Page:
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Worldview Suppression: Romans 1 and Apologetics

July 6, 2018 8 comments

From my recent reading (Challies 2018 Reading Challenge) and Reformed theology conference lectures comes an apologetics study of Romans 1.  What do general revelation and suppression really look like, in our 21st century post-Christian world?  This question is addressed in Scott Oliphint’s lecture from the 2018 Philadelphia Conference on Reformed Theology (theme Spirit of the Age: Age of the Spirit), Workshop 4: The Anatomy of Unbelief.  Oliphint is always interesting to listen to; I enjoyed listening to his lectures last fall, in Reformed Forum’s conference on the Reformation and Apologetics.

This 2018 conference lecture provides commentary on Romans 1 and suppression, and what that involves — what truth is suppressed?  His invisible attributes; His eternal power and His divine nature – and the wrath, the judgment that comes as a result (Romans 1 verses 24 through 32).  Oliphint also recounts his recent experience with a graduate level Hegel philosophy course.  Throughout the course, until the very end, the students were kept in suspense: what is Hegel’s “absolute”?  The expert didn’t know, and the expert admitted that he thinks Hegel himself didn’t know what it was.

Philosophers are nothing new, and Paul in Romans 1 was dealing with the same type of thing from the Greek philosophers of his day.  Yet their ideas about reality are only theoretical and do not work in the real world.  Objective truth is there, facing us every day in the external world.  We cannot arbitrarily ignore and re-interpret reality to decide that a red light means ‘go’ and a green light means ‘stop’.  A chair lifted up and about to hit your face is a real threat that cannot be ignored.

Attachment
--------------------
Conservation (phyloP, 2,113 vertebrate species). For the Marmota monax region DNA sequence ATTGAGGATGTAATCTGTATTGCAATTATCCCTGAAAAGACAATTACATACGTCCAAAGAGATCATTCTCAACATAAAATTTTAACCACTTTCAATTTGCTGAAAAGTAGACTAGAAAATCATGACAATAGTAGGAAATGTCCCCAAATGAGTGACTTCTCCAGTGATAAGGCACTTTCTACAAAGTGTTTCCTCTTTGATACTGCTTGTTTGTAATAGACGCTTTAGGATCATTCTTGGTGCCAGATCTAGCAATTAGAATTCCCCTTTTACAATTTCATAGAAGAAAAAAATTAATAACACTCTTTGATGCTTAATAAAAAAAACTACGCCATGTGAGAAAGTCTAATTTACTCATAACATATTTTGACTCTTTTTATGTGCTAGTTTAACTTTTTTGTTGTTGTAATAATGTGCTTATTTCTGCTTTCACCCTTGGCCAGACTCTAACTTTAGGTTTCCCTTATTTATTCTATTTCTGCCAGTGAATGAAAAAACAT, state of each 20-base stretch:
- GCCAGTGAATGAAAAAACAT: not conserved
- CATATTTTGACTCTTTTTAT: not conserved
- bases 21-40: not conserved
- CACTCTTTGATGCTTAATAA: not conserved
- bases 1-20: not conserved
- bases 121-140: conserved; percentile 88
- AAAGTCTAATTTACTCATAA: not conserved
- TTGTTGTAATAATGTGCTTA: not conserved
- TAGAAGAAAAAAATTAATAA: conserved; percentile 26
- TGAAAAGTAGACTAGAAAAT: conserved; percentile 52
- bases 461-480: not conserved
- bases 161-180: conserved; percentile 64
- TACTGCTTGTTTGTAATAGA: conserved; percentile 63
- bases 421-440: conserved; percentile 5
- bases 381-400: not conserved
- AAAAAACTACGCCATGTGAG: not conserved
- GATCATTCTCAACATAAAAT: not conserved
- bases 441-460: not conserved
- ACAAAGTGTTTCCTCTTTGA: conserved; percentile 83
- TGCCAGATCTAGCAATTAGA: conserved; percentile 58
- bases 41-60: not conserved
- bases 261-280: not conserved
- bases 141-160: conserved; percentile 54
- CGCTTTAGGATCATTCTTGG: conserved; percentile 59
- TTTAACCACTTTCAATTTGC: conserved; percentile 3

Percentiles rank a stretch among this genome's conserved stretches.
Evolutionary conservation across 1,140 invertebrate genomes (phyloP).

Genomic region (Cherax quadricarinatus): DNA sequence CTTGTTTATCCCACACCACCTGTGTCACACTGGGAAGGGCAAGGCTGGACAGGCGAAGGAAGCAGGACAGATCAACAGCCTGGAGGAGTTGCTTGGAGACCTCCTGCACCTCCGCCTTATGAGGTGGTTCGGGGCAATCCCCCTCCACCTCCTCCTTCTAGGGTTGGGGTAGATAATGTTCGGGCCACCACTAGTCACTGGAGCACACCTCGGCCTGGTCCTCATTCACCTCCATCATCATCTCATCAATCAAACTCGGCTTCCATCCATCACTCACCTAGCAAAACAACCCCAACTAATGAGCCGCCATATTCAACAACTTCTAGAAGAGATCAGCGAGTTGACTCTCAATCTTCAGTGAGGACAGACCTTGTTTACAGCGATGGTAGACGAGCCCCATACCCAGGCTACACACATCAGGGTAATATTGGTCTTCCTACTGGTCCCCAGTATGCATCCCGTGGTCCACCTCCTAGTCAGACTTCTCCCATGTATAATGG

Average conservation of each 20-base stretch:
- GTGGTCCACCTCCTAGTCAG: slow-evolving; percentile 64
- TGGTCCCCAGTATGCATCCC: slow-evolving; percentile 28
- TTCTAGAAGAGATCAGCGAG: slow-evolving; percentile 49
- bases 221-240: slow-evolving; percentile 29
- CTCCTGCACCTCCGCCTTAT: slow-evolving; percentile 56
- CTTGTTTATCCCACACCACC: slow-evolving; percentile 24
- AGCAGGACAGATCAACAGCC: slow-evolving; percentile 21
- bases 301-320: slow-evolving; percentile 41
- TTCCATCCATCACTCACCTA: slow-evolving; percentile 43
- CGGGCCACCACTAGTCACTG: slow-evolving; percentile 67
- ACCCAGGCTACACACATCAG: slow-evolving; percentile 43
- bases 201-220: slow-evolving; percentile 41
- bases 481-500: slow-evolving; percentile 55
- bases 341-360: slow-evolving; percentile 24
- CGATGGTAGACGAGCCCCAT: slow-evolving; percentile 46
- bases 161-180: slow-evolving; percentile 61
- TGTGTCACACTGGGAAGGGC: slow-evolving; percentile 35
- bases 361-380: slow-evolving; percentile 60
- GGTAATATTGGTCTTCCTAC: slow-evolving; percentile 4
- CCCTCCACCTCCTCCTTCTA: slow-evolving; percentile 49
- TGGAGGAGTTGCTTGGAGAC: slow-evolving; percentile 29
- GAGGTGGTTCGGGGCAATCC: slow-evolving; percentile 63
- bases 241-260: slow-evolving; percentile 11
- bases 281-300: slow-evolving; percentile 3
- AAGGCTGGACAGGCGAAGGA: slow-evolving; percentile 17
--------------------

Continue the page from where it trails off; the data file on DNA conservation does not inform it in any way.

Another interesting point Oliphint noted, was observed by Jonathan Edwards.  We often hear that hell is the absence of God.  Yet this cannot be; by His very nature, God is everywhere, omnipresent–including in hell itself.  Instead, hell is the ever-continuous presence, in wrath, of the God that the people there despise and hate.

My recent reading includes a past Kindle deal that also addresses this subject of Romans 1, suppression, and the limitations of non-Christian worldviews which don’t work in the real world: Finding Truth: 5 Principles for Unmasking Atheism, Secularism, and Other God Substitutes , by Nancy Pearcey.  Suppression involves focusing on one part of reality and making it the full truth – and ignoring the parts of reality that don’t “fit” within the box.  Following an outline of Romans 1, Pearcey presents five points to help Christians identify and respond to worldview suppression, with examples from Hegel, materialism and other philosophies.

  1. Identify the idol.
  2. Identify the idol’s reductionism
  3. Test the idol: does it contradict what we know about the world?
  4. Test the idol: does it contradict itself?
  5. Replace the idol: make the case for Christianity.

Many examples are provided (with the actual quotes) from secular scientists and philosophers who admit that they really can’t live with the ideas they come up with about reality, such as this section about materialism:

When it reduces humans to complex biochemical machines, what sticks out of the box? Free will. The power of choice. The ability to make decisions.  These are dismissed as illusions. Yet in practice, we cannot live without making choices from the moment we wake up every morning.  Free will is part of undeniable, inescapable human experience—which means it is part of general revelation.  Therefore the materialist view of humanity does not fit reality as we experience it.

When we see statements about how “we cannot live with” a view, that is worldview suppression.  Through the five principles, we can identify the specific type of suppression – and respond to it, to those who present such ideas, with the truth of Christianity.

Oliphint’s lecture is an excellent summary overview of apologetics related to Romans 1.  Pearcey’s book provides more details and examples, with special emphasis on the experience of college students who leave home as Christians and “lose their faith” when challenged by anti-Christians in the academic university setting.